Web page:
According to the website ComicBook.com and The Hollywood Reporter, detective Minky Woodcock, star of Titan Comics and Hard Case Crime’s graphic novel The Girl Who Handcuffed Houdini, is starring on the stage of New York City’s Theater 80. The show opens today and runs until November 10th and according to our theater critic, “sounds really cool.”
Our theater critic has not seen the show yet and our budget (and certain court obligations) will not allow him to travel to New York City to see the presentation. But Cyrus (our critic goes by only one name – often the same name on consecutive days) likes that there are essentially three different plays in one show.
The show is presented on three different floors of the Theater 80 and audience members get to pick whether they will take on the roles of spiritualists, pragmatists, or the guests of Houdini himself. The show will present differently according to the role they select. We don’t know if the producers thought of this but that could actually make audience members want to see the show two more times. They probably did think of that but in case they didn’t we think it is an unexpected benefit of staging the play from three different perspectives for audiences.
“Minky was created by artist, author, and playwright Cynthia von Buhler. Minky is a private detective in the 1920s with a fondness for rabbits. She debuted in the four-issue miniseries The Girl Who Handcuffed Houdini in 2017, which earned critical praise. The hardcover collection of the series released in August.”
According to ComicBook.com, Minky is played by Pearls Daily who was not only the model for the comic book but also named Miss Coney Island in 2018.
Cyrus says another benefit of the show being shown on three different levels is that audience members will want to see the show again and again. We couldn’t tell if Cyrus was being sarcastic because he knew we said that earlier in this article or if he didn’t read what we wrote and just happened to mention the exact same thing we had mentioned.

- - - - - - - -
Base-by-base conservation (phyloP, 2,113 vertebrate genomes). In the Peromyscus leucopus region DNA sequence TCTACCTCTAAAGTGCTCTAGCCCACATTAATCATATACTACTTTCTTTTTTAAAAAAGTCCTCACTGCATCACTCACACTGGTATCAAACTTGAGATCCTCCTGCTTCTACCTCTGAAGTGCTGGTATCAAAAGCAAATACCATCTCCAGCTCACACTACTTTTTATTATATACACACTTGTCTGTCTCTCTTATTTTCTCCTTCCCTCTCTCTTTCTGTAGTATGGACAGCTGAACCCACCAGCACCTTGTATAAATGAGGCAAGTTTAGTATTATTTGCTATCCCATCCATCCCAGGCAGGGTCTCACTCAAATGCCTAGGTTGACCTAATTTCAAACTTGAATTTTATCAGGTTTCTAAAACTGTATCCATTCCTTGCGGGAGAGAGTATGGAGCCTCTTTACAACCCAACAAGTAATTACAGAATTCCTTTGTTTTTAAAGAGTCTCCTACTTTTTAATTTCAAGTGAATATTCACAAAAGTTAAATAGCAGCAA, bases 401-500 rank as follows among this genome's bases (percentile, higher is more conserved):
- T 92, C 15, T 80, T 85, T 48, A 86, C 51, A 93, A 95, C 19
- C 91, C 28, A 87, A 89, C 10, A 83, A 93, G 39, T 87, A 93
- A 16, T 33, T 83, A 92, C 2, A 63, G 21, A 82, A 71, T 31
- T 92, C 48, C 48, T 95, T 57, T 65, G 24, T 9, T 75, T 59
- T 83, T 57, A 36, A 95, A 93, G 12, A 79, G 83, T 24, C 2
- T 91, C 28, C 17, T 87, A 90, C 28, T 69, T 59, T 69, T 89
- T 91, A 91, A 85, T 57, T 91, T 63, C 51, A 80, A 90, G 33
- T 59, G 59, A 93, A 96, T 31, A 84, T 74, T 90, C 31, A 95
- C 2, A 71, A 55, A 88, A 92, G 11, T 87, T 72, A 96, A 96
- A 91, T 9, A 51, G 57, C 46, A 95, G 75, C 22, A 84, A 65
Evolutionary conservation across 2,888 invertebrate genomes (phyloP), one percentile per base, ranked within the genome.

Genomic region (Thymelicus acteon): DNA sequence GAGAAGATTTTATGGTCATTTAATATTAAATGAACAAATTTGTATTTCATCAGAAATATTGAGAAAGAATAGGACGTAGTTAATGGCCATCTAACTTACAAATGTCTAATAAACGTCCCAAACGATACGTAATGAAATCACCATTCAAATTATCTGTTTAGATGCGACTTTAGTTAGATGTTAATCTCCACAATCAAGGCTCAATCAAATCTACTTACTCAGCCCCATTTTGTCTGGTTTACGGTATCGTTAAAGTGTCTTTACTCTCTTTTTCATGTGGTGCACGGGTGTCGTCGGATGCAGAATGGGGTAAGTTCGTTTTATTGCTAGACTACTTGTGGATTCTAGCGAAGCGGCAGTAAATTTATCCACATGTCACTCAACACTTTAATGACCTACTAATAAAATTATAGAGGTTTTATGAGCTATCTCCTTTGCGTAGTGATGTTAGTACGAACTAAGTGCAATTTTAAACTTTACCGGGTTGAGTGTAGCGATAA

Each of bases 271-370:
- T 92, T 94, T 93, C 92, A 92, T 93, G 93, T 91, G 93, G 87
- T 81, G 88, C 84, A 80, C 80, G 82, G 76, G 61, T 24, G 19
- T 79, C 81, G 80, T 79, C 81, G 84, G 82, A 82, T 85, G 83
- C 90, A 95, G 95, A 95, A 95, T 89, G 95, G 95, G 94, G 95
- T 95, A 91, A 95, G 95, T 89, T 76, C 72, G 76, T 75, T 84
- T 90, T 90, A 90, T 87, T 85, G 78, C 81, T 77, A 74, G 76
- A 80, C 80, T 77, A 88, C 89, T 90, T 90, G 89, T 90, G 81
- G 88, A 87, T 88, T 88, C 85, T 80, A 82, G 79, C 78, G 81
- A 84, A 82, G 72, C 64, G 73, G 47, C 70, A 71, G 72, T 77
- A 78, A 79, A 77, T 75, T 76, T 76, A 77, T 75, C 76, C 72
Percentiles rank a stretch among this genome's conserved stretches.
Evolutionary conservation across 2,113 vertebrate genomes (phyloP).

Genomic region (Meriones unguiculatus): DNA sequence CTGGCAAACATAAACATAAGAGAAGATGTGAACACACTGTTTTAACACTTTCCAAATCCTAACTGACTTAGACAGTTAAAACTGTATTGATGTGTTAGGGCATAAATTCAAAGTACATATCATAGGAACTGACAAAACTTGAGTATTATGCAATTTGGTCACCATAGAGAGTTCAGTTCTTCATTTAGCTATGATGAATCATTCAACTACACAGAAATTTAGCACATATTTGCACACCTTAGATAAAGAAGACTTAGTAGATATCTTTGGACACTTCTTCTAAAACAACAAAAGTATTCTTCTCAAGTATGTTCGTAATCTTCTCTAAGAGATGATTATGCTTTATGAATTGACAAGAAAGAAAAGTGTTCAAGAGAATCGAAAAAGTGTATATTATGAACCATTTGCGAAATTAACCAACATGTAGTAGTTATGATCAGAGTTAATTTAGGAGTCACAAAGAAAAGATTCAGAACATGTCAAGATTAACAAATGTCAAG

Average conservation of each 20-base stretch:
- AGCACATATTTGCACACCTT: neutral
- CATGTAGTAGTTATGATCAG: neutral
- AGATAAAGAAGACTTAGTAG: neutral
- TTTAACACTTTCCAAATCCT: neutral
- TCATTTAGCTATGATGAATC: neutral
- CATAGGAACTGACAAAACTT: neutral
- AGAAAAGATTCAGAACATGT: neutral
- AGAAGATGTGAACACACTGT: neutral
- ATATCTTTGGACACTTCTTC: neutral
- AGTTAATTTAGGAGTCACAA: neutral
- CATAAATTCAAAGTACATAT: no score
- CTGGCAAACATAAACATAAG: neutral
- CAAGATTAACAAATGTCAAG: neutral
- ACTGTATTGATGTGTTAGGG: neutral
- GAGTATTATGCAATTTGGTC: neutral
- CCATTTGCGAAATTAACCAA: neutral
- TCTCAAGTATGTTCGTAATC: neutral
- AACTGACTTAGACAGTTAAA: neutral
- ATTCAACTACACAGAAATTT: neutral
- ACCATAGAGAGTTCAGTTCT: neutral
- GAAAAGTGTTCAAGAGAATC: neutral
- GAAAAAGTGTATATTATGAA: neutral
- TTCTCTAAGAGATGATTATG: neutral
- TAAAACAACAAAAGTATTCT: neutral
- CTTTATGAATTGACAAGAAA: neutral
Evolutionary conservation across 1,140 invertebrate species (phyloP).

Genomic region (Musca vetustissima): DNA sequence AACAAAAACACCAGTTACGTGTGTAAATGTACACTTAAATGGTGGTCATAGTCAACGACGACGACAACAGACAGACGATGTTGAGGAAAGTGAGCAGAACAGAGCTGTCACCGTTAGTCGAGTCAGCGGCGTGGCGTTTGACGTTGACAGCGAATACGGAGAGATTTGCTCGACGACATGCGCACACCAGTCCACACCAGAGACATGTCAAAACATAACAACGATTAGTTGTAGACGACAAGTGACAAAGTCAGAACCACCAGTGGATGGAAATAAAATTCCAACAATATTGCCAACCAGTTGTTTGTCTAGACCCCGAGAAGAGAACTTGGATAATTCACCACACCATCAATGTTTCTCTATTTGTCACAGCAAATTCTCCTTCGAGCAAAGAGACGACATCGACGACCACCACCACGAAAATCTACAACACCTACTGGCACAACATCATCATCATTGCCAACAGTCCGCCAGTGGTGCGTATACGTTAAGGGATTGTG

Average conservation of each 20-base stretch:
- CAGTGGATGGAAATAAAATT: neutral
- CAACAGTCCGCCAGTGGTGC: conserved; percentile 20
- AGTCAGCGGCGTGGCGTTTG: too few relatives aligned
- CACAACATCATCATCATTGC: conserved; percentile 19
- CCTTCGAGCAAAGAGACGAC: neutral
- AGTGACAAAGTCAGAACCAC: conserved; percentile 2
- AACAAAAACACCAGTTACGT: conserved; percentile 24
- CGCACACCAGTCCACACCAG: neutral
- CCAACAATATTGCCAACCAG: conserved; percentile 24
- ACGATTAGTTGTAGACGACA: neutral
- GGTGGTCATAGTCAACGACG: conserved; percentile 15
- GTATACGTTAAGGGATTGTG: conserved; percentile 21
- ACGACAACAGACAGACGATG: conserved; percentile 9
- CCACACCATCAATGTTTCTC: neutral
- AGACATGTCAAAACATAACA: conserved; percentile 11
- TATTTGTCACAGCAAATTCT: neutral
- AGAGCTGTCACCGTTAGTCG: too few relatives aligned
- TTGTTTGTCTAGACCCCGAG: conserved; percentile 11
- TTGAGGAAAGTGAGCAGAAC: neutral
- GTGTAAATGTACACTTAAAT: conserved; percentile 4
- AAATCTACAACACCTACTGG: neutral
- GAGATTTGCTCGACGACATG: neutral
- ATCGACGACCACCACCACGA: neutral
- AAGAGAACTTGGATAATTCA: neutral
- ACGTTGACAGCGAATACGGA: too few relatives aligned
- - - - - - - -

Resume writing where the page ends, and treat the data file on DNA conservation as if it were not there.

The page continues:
We don’t like Cyrus – the name, not the person. The name is so old-fashioned and hardly in keeping with the personality Cyrus is trying to pull off using the name. He is going for sort of a Freddie Mercury meets Ryan Gosling image – neither of which fit the name Cyrus. When he called himself Aunt Bee (a misspelled version of the co-star from The Andy Griffith Show), he adopted a Robert Redford / Paul Newman / Madam Curie air that frankly scared us.
We are glad that week is over. Plus he didn’t play Robert Redford and Paul Newman from Butch Cassidy and the Sundance Kid but used Redford from The Natural and Newman from the logo of the popular salad dressing brand. Madam Curie was played pretty much as we all remember her, riddled with nuclear radiation and speaking French with a decided wheeze.
Cyrus doesn’t speak French, so that was quite a trick. Of course, we don’t speak French either so he could have been just making up the words he spoke and wrote. In which case, we apologize in advance to the actors and director of King Lear about which Aunt Bee wrote a several page critique in French soon to be published here even though there was very little magic performed in the show.
Check out the Theater 80’s website for show times and tickets here.